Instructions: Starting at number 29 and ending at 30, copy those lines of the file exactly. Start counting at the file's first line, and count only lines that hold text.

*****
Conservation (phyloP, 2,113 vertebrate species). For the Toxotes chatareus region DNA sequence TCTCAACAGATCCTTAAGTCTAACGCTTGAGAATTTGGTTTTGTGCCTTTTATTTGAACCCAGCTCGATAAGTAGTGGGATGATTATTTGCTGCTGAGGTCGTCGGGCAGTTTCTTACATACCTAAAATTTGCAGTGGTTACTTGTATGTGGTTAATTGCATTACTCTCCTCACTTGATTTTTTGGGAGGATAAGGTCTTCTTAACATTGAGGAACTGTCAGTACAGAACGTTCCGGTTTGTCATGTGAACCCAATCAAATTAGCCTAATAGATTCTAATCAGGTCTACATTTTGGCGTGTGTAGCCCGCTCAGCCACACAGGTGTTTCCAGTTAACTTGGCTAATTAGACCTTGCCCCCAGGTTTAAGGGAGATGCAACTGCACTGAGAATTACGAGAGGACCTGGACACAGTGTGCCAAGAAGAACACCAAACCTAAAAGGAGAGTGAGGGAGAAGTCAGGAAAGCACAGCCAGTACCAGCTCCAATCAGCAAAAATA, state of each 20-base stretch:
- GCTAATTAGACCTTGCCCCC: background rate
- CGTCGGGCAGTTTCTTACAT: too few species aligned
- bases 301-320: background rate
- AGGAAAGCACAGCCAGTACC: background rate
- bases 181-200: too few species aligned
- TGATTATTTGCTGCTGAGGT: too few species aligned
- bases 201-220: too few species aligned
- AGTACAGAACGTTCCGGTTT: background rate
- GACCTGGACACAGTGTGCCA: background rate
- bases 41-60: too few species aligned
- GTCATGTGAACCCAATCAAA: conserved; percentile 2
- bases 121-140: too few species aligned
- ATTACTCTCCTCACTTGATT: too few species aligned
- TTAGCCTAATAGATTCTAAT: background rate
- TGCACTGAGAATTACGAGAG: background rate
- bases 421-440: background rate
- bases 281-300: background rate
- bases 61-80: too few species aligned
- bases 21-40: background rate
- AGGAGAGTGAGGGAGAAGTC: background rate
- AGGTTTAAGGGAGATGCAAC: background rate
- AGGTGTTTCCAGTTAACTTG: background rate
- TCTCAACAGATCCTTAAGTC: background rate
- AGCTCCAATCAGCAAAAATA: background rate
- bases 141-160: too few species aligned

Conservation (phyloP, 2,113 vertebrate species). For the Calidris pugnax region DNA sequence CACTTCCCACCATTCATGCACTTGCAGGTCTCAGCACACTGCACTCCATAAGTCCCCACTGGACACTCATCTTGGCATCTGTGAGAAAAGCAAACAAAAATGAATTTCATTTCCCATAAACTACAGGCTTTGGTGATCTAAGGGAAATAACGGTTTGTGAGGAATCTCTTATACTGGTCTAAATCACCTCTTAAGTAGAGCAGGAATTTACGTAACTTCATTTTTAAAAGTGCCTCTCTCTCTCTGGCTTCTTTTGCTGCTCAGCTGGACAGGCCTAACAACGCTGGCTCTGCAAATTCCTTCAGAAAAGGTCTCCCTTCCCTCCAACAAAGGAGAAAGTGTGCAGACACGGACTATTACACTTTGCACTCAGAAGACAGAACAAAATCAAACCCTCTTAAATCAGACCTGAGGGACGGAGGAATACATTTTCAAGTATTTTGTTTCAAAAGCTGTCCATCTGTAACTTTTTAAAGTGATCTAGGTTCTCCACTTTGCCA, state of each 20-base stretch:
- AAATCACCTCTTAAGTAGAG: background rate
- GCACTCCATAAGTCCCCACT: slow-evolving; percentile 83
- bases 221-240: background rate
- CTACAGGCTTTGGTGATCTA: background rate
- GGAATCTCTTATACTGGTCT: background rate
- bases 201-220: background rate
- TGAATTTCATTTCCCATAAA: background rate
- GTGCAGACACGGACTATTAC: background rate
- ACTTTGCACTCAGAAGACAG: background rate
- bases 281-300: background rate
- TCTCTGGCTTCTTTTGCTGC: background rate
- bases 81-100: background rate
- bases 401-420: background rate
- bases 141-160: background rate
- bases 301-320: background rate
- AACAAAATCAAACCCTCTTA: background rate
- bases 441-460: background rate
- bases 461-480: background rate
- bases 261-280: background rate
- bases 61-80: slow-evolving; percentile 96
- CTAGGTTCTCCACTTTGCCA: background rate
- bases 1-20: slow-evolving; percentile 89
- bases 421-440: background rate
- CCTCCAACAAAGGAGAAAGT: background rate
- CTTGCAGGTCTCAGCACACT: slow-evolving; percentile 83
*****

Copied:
- GCACTCCATAAGTCCCCACT: slow-evolving; percentile 83
- bases 221-240: background rate